All in the brain

Terry Cooper Uncategorized

This open letter by Richard Bentall, Professor of Clinical Psychology at Liverpool University is a response to Stephan Fry’s recent programme on exploration of manic depression, which is part of the current BBC series on mental health, ‘In the Mind’.

Professor Bentall challenges the reductionistic view that mental illness is all about genetics and therefore mostly outside of peoples’ ability to influence. It is possible for most people with every type of problem to be able to influence and shape their experience to different degrees, whether the problem is inherited (genetic) or learned. Any degree of self- influence is empowering and generates hope.

By emphasising context rather than causation Professor Bentall pays attention to the person with the problem and how they are managing it, rather than just attending to the presenting symptoms. This was summed up beautifully in his quote by Eleanor Longden, “they almost always ask you what was wrong with you and hardly ever ask what happened to you”.

Professor Bentall’s letter is a reminder that we are letting people down if we do not support them in talking through their stories and concerns and we must always remember just how transformative and healing it is to talk. Trying to fix people (remove symptoms) rather than provide time for them to feel and talk about what they are going through often robs them of their own participation in getting well and creates a premature closure on underlying problems that most often transform having seen the light of day. This premature closure can limit healing and generate new and unnecessary layers of stress. Human growth is an expansive and inclusive process and it has its own pace and time. Time to heal is often in direct conflict with social pressures to be productive. This conflict of time in my opinion is a major driving force in creating a culture of over prescribing. It is a pressure we should all deeply question and resist. We need to take care that the hurry, hurry society in which we live doesn’t leave behind its most important asset – people. You can download the paper from https://blogs.canterbury.ac.uk/discursive/all-in-the-brain/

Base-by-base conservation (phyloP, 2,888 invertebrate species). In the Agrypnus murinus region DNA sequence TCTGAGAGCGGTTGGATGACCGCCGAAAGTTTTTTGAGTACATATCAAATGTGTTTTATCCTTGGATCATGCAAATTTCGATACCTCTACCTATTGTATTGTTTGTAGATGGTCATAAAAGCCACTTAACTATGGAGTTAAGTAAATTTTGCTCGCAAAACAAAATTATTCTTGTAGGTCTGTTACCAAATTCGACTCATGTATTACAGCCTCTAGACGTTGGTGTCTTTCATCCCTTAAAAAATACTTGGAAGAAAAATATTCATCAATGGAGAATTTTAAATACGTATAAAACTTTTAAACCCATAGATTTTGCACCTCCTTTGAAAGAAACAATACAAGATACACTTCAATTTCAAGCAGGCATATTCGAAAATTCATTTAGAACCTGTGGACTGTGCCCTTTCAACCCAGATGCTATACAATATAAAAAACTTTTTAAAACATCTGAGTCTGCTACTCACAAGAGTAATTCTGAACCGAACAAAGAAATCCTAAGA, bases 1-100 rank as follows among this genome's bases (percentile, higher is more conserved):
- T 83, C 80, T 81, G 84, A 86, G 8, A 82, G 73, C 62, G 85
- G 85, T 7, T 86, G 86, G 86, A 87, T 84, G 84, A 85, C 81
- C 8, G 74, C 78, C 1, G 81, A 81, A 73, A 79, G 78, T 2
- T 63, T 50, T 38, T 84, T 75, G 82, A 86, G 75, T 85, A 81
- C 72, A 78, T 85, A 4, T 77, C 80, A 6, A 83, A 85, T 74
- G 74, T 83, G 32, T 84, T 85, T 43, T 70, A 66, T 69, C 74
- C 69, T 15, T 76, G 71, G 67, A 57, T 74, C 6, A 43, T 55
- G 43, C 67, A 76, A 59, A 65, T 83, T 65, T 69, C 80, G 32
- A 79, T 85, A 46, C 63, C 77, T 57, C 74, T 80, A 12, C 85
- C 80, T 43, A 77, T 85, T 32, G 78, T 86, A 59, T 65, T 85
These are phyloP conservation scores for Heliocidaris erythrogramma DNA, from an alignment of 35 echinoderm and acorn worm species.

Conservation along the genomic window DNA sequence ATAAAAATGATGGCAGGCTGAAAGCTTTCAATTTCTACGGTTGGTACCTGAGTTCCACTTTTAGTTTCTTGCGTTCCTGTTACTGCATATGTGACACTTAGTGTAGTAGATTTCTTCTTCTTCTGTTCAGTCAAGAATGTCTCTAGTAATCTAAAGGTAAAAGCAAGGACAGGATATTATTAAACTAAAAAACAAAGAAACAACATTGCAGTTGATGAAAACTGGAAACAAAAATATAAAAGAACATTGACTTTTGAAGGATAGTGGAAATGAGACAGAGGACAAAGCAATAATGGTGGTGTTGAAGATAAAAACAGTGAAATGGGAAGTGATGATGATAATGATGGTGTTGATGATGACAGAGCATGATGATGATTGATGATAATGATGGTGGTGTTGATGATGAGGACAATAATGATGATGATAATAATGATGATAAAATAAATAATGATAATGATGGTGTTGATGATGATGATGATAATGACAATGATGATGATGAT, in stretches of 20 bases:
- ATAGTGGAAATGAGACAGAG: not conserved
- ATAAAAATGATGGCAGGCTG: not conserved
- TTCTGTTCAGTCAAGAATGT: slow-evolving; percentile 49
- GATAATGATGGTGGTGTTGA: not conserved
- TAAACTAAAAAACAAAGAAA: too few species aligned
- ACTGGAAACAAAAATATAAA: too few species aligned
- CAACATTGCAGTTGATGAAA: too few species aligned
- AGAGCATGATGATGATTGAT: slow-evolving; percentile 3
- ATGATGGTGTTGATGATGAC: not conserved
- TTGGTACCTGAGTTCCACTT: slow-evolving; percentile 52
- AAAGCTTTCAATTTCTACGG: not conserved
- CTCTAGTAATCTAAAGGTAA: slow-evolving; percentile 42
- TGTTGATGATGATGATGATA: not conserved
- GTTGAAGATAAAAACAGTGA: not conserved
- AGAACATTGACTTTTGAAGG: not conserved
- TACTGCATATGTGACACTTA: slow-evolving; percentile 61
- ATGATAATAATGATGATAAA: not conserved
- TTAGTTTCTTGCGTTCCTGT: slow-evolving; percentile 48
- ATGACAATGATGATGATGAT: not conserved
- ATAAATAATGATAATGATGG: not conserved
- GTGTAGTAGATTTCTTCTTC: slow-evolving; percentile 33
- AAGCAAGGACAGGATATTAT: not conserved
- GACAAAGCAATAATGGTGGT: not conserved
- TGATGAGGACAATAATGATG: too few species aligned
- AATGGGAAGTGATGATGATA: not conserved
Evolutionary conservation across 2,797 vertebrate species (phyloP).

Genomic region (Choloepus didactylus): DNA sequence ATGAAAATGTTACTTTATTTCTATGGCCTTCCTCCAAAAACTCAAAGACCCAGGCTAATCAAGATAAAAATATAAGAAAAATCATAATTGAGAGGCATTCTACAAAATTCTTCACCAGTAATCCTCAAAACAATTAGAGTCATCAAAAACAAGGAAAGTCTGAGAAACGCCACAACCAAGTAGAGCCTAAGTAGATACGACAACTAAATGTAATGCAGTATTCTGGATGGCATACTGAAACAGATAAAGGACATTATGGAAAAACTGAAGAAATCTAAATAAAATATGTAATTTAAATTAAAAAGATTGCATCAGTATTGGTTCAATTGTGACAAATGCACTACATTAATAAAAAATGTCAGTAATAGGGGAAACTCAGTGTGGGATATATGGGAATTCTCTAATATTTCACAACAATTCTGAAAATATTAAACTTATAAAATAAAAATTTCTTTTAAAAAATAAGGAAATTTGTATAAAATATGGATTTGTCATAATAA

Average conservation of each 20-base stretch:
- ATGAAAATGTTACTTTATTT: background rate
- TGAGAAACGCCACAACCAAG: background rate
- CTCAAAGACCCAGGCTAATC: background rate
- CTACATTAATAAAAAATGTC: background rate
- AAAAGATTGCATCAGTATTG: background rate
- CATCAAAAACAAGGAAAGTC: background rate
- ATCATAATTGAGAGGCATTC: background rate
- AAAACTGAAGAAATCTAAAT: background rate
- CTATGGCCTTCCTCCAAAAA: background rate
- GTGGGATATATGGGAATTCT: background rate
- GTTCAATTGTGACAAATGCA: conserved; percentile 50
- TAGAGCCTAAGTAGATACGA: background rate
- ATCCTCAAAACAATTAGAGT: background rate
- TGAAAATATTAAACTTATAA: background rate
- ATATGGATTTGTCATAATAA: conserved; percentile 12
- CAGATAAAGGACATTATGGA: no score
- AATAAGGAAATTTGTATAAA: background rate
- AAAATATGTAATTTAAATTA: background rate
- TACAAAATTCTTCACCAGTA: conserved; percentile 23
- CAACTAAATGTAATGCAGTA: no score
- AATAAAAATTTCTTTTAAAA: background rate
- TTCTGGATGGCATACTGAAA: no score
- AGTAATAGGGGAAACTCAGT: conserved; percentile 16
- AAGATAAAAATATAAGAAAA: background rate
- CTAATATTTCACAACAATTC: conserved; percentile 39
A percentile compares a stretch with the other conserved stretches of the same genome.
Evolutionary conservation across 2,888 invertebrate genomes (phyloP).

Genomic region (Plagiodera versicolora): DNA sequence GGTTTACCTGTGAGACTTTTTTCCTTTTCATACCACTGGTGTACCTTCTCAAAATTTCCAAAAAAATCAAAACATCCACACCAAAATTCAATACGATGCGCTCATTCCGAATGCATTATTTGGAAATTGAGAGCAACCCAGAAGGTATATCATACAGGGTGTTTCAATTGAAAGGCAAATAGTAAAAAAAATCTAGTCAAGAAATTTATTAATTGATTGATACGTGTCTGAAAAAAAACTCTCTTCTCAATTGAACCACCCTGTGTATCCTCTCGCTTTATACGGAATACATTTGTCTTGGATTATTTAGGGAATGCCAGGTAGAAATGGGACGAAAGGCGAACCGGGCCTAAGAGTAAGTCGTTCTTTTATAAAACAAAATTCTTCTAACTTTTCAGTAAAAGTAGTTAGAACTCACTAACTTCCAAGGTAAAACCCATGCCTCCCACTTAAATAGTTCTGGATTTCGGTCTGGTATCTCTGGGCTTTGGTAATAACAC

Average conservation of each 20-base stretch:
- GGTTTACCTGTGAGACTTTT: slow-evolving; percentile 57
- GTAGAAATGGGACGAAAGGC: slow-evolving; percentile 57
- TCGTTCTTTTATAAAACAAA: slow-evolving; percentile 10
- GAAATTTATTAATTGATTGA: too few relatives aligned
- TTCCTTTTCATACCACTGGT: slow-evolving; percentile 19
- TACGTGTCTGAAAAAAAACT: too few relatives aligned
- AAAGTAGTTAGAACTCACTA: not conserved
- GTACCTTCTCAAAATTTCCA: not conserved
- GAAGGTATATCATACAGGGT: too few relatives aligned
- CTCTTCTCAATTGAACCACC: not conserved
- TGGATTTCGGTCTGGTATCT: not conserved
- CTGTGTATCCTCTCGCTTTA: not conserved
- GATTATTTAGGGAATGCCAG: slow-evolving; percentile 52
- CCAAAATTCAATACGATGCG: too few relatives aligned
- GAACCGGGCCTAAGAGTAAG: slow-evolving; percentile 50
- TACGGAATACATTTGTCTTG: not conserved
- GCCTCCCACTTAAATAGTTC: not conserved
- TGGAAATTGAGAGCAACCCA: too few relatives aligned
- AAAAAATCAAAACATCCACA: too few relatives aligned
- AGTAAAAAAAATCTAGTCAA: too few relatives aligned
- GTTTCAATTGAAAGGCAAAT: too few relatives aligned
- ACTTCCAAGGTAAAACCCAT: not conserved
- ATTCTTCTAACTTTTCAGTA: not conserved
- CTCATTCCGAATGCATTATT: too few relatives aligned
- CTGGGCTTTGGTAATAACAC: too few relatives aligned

Terry Cooper
Psychotherapist UKCP
Founder Director Spectrum Therapy